Passports must be globally interoperable—that is, they must function the same way at every nation's border when they are presented. To that end, the International Civil Aviation Organization (ICAO) has developed international specifications for electronic passports that will ensure their security and global interoperability. These specifications prescribe use of contactless smartcard chips and the format for data carried on the chips. They also specify the use of a form of Public Key Infrastructure (PKI) that will permit digital signatures to protect the data from tampering. The United States (U.S.) will follow these international specifications to ensure its electronic passport is globally interoperable.

The Department intends to begin the electronic passport program in December 2005. The first stage will be a pilot program in which the electronic passports will be issued to U.S. Government employees who use Official or Diplomatic passports for government travel. This pilot program will permit a limited number of passports to be issued and field tested prior to the first issuance to the American traveling public, slated for early 2006. By October 2006, all U.S. passports, with the exception of a small number of emergency passports issued by U.S. embassies or consulates, will be electronic passports.

The ICAO specification for use of contactless chip technology requires a minimum capacity of 32 kilobytes (KB). The U.S. has decided to use a 64KB chip to permit adequate storage room in case additional data, or biometric indicators such as fingerprints or iris scans, are included in the future. Before modifying the definition of “electronic passport” to add a new or additional biometric identifier other than a digitized photograph, we will seek public comment through a new rule making process.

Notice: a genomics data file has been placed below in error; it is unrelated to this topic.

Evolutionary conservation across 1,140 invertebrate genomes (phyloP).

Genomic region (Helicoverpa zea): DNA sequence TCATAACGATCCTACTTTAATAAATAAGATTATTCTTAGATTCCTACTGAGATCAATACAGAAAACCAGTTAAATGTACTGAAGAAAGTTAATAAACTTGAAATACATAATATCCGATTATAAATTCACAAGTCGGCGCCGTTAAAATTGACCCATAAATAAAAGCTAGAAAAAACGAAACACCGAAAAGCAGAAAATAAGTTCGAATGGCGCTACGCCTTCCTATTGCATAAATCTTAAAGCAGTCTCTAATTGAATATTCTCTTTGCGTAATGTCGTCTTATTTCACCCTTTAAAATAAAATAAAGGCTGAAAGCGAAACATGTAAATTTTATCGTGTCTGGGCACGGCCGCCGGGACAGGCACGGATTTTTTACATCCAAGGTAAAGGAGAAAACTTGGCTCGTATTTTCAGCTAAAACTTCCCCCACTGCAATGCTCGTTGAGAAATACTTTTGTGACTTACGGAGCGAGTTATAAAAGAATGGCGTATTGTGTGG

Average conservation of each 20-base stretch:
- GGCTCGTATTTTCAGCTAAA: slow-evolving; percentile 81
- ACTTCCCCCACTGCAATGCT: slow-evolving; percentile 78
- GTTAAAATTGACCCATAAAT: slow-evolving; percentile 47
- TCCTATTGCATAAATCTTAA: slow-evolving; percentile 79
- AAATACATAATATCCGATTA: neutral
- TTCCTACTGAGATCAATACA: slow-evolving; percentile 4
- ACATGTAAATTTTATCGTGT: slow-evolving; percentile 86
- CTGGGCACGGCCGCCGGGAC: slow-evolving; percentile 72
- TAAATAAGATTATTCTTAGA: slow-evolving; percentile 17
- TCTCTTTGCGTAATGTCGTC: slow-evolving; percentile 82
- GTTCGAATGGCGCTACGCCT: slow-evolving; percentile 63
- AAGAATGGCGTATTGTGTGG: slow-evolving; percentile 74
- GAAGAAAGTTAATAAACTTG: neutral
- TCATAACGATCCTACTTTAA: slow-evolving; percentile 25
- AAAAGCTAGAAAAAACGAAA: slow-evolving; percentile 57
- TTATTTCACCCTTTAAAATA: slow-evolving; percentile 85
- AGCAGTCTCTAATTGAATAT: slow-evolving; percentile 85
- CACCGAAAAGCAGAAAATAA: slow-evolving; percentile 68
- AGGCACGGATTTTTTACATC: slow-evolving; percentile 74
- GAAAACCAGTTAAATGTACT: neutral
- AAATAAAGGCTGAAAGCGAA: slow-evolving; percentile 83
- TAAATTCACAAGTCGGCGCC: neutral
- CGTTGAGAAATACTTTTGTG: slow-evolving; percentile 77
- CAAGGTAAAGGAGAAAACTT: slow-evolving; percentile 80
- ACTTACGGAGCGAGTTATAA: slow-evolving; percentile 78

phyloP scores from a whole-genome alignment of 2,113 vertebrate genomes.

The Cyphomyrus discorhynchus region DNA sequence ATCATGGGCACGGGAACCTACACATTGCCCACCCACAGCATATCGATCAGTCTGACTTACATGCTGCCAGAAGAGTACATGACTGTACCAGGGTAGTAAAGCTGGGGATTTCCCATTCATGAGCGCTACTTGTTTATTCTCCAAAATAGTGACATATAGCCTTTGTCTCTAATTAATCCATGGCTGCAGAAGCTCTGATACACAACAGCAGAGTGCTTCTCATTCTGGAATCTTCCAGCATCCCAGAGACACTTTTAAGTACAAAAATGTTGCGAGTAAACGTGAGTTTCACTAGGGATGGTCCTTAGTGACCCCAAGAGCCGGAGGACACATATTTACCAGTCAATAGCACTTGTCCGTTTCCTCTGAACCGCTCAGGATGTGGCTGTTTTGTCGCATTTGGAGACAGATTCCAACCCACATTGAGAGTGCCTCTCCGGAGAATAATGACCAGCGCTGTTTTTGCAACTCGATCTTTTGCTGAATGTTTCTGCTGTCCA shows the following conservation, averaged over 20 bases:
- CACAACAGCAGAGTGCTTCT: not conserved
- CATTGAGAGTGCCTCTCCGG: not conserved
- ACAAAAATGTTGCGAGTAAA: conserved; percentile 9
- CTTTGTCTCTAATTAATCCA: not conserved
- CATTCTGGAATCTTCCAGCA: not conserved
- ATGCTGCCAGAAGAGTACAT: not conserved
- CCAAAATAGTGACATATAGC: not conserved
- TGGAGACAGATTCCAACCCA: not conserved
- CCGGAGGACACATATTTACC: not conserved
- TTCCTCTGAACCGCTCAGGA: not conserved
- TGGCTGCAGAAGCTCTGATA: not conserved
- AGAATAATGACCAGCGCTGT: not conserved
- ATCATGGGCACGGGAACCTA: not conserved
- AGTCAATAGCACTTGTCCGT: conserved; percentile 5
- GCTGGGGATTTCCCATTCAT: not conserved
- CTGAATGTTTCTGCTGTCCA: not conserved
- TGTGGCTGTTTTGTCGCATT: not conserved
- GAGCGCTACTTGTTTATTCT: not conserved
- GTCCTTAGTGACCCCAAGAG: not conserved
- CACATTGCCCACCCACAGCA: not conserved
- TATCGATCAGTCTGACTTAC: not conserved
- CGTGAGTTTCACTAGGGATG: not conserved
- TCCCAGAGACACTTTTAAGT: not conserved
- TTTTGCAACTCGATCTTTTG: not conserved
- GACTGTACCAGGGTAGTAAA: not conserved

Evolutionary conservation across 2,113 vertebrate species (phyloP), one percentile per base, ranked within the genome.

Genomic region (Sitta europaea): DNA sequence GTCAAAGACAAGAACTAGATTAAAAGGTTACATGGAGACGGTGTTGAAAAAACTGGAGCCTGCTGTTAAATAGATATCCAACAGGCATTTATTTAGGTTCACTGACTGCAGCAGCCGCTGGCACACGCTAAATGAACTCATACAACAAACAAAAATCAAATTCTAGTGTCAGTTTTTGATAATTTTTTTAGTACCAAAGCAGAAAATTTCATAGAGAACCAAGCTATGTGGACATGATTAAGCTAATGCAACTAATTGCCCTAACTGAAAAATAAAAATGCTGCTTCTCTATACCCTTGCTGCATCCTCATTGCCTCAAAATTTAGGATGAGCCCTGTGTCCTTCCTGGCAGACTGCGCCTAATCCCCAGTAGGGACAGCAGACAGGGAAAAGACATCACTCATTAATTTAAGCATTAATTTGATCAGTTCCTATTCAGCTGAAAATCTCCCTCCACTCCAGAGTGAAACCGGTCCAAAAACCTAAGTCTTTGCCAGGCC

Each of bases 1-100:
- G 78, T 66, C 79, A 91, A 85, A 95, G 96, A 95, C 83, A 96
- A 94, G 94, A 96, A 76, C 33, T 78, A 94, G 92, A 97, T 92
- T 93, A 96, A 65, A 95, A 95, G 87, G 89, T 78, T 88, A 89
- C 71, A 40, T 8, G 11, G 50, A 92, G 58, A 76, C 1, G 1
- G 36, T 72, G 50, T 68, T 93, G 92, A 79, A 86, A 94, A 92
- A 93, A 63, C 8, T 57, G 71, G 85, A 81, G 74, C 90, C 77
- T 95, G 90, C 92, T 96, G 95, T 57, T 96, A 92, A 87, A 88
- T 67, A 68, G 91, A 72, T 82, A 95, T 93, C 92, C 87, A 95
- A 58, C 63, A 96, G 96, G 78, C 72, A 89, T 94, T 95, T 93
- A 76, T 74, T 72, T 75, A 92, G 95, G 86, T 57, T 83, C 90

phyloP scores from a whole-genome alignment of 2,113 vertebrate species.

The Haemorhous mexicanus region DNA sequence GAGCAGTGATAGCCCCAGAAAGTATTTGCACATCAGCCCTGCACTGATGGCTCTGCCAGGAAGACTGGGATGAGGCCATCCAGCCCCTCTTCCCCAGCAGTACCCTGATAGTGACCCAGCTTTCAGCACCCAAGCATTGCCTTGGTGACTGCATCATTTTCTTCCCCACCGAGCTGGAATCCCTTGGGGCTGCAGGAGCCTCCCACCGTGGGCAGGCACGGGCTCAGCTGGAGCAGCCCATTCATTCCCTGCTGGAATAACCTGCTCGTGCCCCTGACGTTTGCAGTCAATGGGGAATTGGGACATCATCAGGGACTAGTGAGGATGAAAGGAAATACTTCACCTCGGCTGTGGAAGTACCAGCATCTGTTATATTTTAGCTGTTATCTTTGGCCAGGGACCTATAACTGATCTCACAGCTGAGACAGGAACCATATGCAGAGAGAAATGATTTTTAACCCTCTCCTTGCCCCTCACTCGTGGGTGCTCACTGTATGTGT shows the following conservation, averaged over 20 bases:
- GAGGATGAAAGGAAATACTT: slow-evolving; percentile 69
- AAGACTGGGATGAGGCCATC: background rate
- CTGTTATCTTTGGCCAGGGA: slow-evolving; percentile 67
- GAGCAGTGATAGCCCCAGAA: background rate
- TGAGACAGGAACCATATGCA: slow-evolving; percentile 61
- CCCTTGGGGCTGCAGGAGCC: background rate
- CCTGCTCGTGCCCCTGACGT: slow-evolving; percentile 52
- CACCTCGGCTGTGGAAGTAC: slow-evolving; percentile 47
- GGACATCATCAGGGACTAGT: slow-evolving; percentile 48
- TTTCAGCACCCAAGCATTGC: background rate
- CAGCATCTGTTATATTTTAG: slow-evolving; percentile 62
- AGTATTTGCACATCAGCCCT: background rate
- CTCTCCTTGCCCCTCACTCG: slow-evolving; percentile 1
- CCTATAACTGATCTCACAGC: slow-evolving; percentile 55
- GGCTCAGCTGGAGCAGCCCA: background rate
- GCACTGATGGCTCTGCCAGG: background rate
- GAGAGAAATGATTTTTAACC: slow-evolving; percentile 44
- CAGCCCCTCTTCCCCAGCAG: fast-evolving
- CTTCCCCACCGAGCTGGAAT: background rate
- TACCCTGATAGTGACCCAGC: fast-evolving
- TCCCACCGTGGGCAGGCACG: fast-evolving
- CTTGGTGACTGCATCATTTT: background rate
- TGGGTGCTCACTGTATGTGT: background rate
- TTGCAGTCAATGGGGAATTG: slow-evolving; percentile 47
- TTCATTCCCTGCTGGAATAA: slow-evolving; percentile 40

The contactless smart chip that is being used in the electronic passport is a “passive chip” that derives its power from the reader that communicates with it. It cannot broadcast personal information because it does not have its own source of power. Readers that are on the open market, designed to read Type A or Type B contactless chips complying with International Standards Organization (ISO) 14443 and ISO 7816 specifications, will be able to communicate with the chip. This is necessary to permit nations to procure readers from a variety of vendors, facilitate global interoperability and ensure that the electronic passports are readable at all ports of entry.

The proximity chip technology utilized in the electronic passport is designed to be read with chip readers at ports of entry only when the document is placed within inches of such readers. It uses RFID technology. The ISO 14443 RFID specification permits chips to be read when the electronic passport is placed within approximately ten centimeters of the reader. The reader provides the power to the chip and then an electronic communication between the chip and reader occurs via a transmission of radio waves. The technology is not the same as the vicinity chip RFID technology used for inventory tracking of items from distances at retail stores and warehouses. It will not permit “tracking” of individuals. It will only permit governmental authorities to know that an individual has arrived at a port of entry—which governmental authorities already know from presentation of non-electronic passports—with greater assurance that the person who presents the passport is the legitimate holder of the passport.